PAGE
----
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Ethnic-based clashes in Myanmar spill over to streets of Kuala Lumpur

By RASHVINJEET
S.BEDI 
June 11, 2013 
PETALING JAYA: For
the past two weeks, Myanmar national Muhammad Sadek, 41, has not stepped out of
his house for fear of losing his life.
However, on Monday,
the Rohingya Arakanese Refugee Committee (RARC) program co-ordinator took a
chance and went back to work at a Myanmarese restaurant near Kotaraya.
However, when he
arrived there, he was pursued by two people who appeared to want to do him
harm.
These were people
whom he knew personally, and both happened to be Buddhists.
“They were
once my friends, but not anymore. We used to work on political issues together
but the issue has now gone back to religion,” said Safiq, who is staying
put at home for the time being.
Several violent
clashes between Buddhist and Muslim Myanmar nationals have occurred in the
Klang Valley, resulting in the death of two and another two in critical
condition.
Mohd Sadek claims
he was targeted because of his work with the Muslim Rohingya community,
considered by the United Nations to be one of the world’s most-persecuted
minorities.
However, mindful
that sectarian violence could touch a nerve with local communities, police have
been quick to clamp down on any incidents here.
Last Friday,
Malaysian police detained more than 1,000 Myanmarese workers in Sentul, Cheras,
Brickfields and Dang Wangi.
The clashes in
Malaysia reportedly started in Selayang before spreading to other parts of the
Klang Valley.
The violence has been
linked to recent clashes in Myanmar between Buddhists and Rohingya Muslims in
the Western state of Rakhine.
Thousands of
people, mostly Rohingyas, have been displaced by the clashes, when entire
Muslim neighbourhoods were reportedly razed.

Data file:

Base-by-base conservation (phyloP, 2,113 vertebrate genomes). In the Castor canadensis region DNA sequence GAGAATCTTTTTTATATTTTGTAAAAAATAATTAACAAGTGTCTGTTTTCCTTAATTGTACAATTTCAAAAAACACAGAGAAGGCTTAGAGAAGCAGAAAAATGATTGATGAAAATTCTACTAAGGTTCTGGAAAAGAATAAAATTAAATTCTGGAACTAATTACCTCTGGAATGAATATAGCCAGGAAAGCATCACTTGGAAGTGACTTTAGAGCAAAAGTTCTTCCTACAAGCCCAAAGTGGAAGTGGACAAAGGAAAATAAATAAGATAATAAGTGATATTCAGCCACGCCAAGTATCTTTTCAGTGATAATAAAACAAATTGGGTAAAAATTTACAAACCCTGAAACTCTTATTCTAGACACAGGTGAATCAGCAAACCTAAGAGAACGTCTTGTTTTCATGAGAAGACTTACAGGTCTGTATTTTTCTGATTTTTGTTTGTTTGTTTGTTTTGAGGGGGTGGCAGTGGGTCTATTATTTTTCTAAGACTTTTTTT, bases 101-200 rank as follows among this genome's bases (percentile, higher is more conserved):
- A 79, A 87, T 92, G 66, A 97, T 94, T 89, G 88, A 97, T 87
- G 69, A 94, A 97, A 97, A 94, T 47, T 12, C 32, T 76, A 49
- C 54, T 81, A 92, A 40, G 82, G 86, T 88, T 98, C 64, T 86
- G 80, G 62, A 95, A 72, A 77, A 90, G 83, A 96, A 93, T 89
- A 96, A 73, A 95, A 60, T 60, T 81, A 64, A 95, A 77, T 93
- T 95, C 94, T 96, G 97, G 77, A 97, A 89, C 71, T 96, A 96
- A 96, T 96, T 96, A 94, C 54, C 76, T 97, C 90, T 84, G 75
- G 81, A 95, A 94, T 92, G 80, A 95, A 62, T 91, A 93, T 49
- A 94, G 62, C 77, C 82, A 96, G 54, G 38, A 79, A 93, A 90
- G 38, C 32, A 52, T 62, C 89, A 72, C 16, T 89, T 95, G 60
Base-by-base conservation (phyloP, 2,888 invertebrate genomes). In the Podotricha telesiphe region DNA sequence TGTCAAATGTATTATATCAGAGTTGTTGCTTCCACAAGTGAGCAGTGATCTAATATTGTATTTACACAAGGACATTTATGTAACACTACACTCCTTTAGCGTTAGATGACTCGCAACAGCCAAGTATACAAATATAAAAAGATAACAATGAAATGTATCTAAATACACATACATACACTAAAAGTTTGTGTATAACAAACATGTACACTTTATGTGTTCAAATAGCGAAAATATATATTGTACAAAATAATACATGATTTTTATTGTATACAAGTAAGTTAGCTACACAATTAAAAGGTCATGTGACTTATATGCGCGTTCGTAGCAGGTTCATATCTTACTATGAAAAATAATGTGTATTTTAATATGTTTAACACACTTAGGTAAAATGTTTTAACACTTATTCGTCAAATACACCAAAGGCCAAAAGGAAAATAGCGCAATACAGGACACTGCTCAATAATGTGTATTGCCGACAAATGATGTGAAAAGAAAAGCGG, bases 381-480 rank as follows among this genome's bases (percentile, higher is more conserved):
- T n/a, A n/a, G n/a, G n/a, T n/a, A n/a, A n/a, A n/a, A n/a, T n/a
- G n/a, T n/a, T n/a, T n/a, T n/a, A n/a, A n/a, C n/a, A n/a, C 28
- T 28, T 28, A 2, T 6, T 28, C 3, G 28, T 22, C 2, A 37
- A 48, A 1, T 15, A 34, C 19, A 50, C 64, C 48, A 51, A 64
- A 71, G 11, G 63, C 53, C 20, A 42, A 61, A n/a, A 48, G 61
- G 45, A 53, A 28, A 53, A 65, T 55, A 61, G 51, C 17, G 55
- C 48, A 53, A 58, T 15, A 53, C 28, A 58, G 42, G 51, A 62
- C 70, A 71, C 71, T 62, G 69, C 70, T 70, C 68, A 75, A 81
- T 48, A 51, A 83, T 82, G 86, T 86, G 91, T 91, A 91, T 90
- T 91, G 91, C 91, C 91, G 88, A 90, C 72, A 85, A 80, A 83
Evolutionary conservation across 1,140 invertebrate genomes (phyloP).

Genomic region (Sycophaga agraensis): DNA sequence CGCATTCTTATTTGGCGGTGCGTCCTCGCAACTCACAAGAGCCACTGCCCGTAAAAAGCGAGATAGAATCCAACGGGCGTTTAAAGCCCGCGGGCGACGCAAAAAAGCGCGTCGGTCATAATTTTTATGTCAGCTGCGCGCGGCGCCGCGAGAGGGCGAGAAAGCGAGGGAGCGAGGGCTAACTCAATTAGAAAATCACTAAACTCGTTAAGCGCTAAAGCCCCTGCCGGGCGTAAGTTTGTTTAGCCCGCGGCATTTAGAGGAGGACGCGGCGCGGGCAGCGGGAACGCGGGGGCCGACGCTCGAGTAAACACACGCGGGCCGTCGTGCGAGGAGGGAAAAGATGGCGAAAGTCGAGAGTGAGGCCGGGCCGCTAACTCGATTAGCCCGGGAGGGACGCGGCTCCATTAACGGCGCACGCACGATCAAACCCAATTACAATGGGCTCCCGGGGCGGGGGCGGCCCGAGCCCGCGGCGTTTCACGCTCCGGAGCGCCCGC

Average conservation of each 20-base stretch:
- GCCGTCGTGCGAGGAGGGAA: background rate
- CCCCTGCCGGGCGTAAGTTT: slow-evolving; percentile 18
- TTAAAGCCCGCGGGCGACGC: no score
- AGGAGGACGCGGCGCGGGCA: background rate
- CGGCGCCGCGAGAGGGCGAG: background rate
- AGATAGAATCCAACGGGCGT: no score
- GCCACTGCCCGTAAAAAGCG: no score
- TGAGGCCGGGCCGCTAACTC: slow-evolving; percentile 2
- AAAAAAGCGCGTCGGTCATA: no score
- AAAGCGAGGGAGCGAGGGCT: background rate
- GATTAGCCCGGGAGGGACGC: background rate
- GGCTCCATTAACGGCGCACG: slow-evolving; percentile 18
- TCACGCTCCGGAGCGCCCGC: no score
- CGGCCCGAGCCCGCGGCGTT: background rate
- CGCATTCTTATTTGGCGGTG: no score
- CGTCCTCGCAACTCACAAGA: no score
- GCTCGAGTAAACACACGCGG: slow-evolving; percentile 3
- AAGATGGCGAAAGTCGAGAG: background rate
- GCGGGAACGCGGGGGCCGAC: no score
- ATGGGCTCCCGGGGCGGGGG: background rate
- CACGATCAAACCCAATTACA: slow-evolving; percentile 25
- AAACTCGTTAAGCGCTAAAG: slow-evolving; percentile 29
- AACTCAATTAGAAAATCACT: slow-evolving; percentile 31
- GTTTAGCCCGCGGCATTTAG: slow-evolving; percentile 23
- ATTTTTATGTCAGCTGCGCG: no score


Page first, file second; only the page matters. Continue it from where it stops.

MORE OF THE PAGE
The clashes first
started in June last year, and tensions were re-ignited again last October and
more clashes took place in March this year.
“The Myanmar
government is committing genocide against the Rohingya,” claimed Sadek.
There have also
been a number of sectarian clashes between the Burmese majority and other
minority groups such as the Karen, Shan and Chin.
Myanmar is a
predominantly Buddhist country, but approximately five percent of its 60
million inhabits (about three million) are Muslims.
Selayang MP William
Leong Jee Keen said that Malaysians are concerned with this issue because they
are many Myanmar nationals living here, especially in Selayang.
He added that based
on the testimony of the victims, these attacks were not committed by armed and
organised groups.
“If they start
chopping one another, our locals could also be wrongly targeted,” he said,
adding that the Myanmar nationals deserved protection.
There are an
estimated 400,000 Myanmar nationals in the country those with refugee status or
working here legally or illegally. Most are working in the restaurant and
construction sectors.
As of May this
year, the United Nations High Commission for Refugees (UNHCR) has registered
some 28,120 Rohingya asylum-seekers and refugees in Malaysia.
Malaysia is a
favoured destination for the Rohingya, whom the Myanmar government classifies
as Bangladeshi immigrants and have been denied citizenship of the country.
Sadek pinned the
blame on the infamous 969 movement in Myanmar, a radical right-leaning Buddhist
organisation.
“We are here
on humanitarian grounds and don’t want to trouble Malaysians,” he said.
An official from an
NGO working with refugees says there has not been much information regarding
violence in Malaysia, but said some attacks have been indiscriminate, targeting
anyone from Myanmar.
He gave the example
of a Christian refugee from Myanmar who suffered a broken hand and injuries to
his eye and face.
President of the
Burma Campaign Malaysia, Tun Tun looks disparagingly on the recent clashes
here.
“We have been
living and working peacefully together all this while. We are foreigners and
must follow Malaysian law,” he said.
He claims that the
Myanmar government is trying to create trouble ahead of the upcoming 2015
elections.
In the 2012 Burmese
by-elections, the main opposition party National League for Democracy (NLD),
won 43 out of 44 seats it contested from a total of 46 seats.
Tun Tun explained
that the government wanted to put democracy icon and NLD general secretary Aung
San Syu Kyi in a difficult situation.
“Aung San Syu
Kyi can’t speak out for the Rohingyas because the Buddhist majority might not
support her then,” he said.
 
Tun Tun claims that
many Myanmar workers in Malaysia have posted anti- Muslim messages on social
networking sites.